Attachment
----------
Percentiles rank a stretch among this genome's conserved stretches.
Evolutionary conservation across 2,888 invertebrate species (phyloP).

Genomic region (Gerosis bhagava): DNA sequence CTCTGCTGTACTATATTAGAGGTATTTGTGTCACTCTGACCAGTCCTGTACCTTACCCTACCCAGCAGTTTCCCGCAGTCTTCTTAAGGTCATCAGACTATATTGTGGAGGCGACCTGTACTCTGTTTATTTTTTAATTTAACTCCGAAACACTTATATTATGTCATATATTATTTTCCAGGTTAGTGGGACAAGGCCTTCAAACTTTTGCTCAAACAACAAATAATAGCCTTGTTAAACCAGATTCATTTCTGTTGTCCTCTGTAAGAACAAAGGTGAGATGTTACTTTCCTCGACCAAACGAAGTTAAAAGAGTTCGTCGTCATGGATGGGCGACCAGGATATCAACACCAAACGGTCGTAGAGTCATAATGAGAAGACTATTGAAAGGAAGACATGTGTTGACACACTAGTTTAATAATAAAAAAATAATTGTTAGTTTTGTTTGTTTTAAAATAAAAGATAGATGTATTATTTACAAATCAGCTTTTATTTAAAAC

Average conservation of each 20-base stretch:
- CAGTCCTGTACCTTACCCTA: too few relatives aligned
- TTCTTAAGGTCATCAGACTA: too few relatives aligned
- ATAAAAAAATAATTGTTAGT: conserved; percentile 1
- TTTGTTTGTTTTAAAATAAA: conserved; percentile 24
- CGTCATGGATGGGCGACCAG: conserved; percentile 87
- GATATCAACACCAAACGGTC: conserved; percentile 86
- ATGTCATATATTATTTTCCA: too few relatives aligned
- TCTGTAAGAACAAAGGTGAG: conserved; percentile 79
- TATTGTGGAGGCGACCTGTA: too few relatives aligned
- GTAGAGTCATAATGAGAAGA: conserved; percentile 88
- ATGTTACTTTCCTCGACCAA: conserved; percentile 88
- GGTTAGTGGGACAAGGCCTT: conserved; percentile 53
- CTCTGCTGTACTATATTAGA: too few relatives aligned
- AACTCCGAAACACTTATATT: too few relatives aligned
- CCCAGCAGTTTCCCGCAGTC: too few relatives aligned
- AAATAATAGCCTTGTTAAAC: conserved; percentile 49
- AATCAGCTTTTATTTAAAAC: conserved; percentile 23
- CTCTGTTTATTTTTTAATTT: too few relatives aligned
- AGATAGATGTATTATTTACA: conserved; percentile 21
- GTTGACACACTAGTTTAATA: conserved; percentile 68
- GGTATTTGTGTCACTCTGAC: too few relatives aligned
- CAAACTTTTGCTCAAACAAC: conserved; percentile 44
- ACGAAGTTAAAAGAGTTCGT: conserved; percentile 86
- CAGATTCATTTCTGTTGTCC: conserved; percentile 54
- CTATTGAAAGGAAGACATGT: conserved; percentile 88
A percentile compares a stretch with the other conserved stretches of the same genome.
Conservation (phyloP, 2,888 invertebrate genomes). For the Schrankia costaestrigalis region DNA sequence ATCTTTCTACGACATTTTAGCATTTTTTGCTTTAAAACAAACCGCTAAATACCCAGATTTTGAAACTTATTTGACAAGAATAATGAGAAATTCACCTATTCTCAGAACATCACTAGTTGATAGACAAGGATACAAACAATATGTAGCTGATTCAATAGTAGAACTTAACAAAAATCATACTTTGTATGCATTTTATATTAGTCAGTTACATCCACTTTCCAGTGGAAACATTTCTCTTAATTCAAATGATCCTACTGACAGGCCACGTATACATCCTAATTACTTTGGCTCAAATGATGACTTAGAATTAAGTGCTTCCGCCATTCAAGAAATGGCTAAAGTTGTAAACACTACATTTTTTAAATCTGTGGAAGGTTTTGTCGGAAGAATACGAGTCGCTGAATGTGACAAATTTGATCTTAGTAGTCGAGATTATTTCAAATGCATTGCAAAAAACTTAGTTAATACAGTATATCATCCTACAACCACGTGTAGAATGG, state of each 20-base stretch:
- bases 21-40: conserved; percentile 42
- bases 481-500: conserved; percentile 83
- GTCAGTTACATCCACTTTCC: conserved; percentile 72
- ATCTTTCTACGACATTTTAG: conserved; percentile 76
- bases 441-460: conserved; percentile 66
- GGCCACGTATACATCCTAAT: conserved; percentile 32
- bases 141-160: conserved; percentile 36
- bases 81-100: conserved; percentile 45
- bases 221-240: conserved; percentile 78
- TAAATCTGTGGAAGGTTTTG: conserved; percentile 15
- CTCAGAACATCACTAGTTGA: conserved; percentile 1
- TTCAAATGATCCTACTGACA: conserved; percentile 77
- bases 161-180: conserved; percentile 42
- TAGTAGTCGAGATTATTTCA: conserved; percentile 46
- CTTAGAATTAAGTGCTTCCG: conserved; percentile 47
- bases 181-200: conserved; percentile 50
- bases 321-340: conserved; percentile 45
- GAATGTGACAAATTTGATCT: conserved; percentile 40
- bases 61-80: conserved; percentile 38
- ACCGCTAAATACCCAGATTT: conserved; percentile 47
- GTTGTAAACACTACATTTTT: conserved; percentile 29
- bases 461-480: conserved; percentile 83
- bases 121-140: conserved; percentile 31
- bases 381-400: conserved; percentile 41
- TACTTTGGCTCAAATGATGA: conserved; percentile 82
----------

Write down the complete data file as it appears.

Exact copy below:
Percentiles rank a stretch among this genome's conserved stretches.
Evolutionary conservation across 2,888 invertebrate species (phyloP).

Genomic region (Gerosis bhagava): DNA sequence CTCTGCTGTACTATATTAGAGGTATTTGTGTCACTCTGACCAGTCCTGTACCTTACCCTACCCAGCAGTTTCCCGCAGTCTTCTTAAGGTCATCAGACTATATTGTGGAGGCGACCTGTACTCTGTTTATTTTTTAATTTAACTCCGAAACACTTATATTATGTCATATATTATTTTCCAGGTTAGTGGGACAAGGCCTTCAAACTTTTGCTCAAACAACAAATAATAGCCTTGTTAAACCAGATTCATTTCTGTTGTCCTCTGTAAGAACAAAGGTGAGATGTTACTTTCCTCGACCAAACGAAGTTAAAAGAGTTCGTCGTCATGGATGGGCGACCAGGATATCAACACCAAACGGTCGTAGAGTCATAATGAGAAGACTATTGAAAGGAAGACATGTGTTGACACACTAGTTTAATAATAAAAAAATAATTGTTAGTTTTGTTTGTTTTAAAATAAAAGATAGATGTATTATTTACAAATCAGCTTTTATTTAAAAC

Average conservation of each 20-base stretch:
- CAGTCCTGTACCTTACCCTA: too few relatives aligned
- TTCTTAAGGTCATCAGACTA: too few relatives aligned
- ATAAAAAAATAATTGTTAGT: conserved; percentile 1
- TTTGTTTGTTTTAAAATAAA: conserved; percentile 24
- CGTCATGGATGGGCGACCAG: conserved; percentile 87
- GATATCAACACCAAACGGTC: conserved; percentile 86
- ATGTCATATATTATTTTCCA: too few relatives aligned
- TCTGTAAGAACAAAGGTGAG: conserved; percentile 79
- TATTGTGGAGGCGACCTGTA: too few relatives aligned
- GTAGAGTCATAATGAGAAGA: conserved; percentile 88
- ATGTTACTTTCCTCGACCAA: conserved; percentile 88
- GGTTAGTGGGACAAGGCCTT: conserved; percentile 53
- CTCTGCTGTACTATATTAGA: too few relatives aligned
- AACTCCGAAACACTTATATT: too few relatives aligned
- CCCAGCAGTTTCCCGCAGTC: too few relatives aligned
- AAATAATAGCCTTGTTAAAC: conserved; percentile 49
- AATCAGCTTTTATTTAAAAC: conserved; percentile 23
- CTCTGTTTATTTTTTAATTT: too few relatives aligned
- AGATAGATGTATTATTTACA: conserved; percentile 21
- GTTGACACACTAGTTTAATA: conserved; percentile 68
- GGTATTTGTGTCACTCTGAC: too few relatives aligned
- CAAACTTTTGCTCAAACAAC: conserved; percentile 44
- ACGAAGTTAAAAGAGTTCGT: conserved; percentile 86
- CAGATTCATTTCTGTTGTCC: conserved; percentile 54
- CTATTGAAAGGAAGACATGT: conserved; percentile 88
A percentile compares a stretch with the other conserved stretches of the same genome.
Conservation (phyloP, 2,888 invertebrate genomes). For the Schrankia costaestrigalis region DNA sequence ATCTTTCTACGACATTTTAGCATTTTTTGCTTTAAAACAAACCGCTAAATACCCAGATTTTGAAACTTATTTGACAAGAATAATGAGAAATTCACCTATTCTCAGAACATCACTAGTTGATAGACAAGGATACAAACAATATGTAGCTGATTCAATAGTAGAACTTAACAAAAATCATACTTTGTATGCATTTTATATTAGTCAGTTACATCCACTTTCCAGTGGAAACATTTCTCTTAATTCAAATGATCCTACTGACAGGCCACGTATACATCCTAATTACTTTGGCTCAAATGATGACTTAGAATTAAGTGCTTCCGCCATTCAAGAAATGGCTAAAGTTGTAAACACTACATTTTTTAAATCTGTGGAAGGTTTTGTCGGAAGAATACGAGTCGCTGAATGTGACAAATTTGATCTTAGTAGTCGAGATTATTTCAAATGCATTGCAAAAAACTTAGTTAATACAGTATATCATCCTACAACCACGTGTAGAATGG, state of each 20-base stretch:
- bases 21-40: conserved; percentile 42
- bases 481-500: conserved; percentile 83
- GTCAGTTACATCCACTTTCC: conserved; percentile 72
- ATCTTTCTACGACATTTTAG: conserved; percentile 76
- bases 441-460: conserved; percentile 66
- GGCCACGTATACATCCTAAT: conserved; percentile 32
- bases 141-160: conserved; percentile 36
- bases 81-100: conserved; percentile 45
- bases 221-240: conserved; percentile 78
- TAAATCTGTGGAAGGTTTTG: conserved; percentile 15
- CTCAGAACATCACTAGTTGA: conserved; percentile 1
- TTCAAATGATCCTACTGACA: conserved; percentile 77
- bases 161-180: conserved; percentile 42
- TAGTAGTCGAGATTATTTCA: conserved; percentile 46
- CTTAGAATTAAGTGCTTCCG: conserved; percentile 47
- bases 181-200: conserved; percentile 50
- bases 321-340: conserved; percentile 45
- GAATGTGACAAATTTGATCT: conserved; percentile 40
- bases 61-80: conserved; percentile 38
- ACCGCTAAATACCCAGATTT: conserved; percentile 47
- GTTGTAAACACTACATTTTT: conserved; percentile 29
- bases 461-480: conserved; percentile 83
- bases 121-140: conserved; percentile 31
- bases 381-400: conserved; percentile 41
- TACTTTGGCTCAAATGATGA: conserved; percentile 82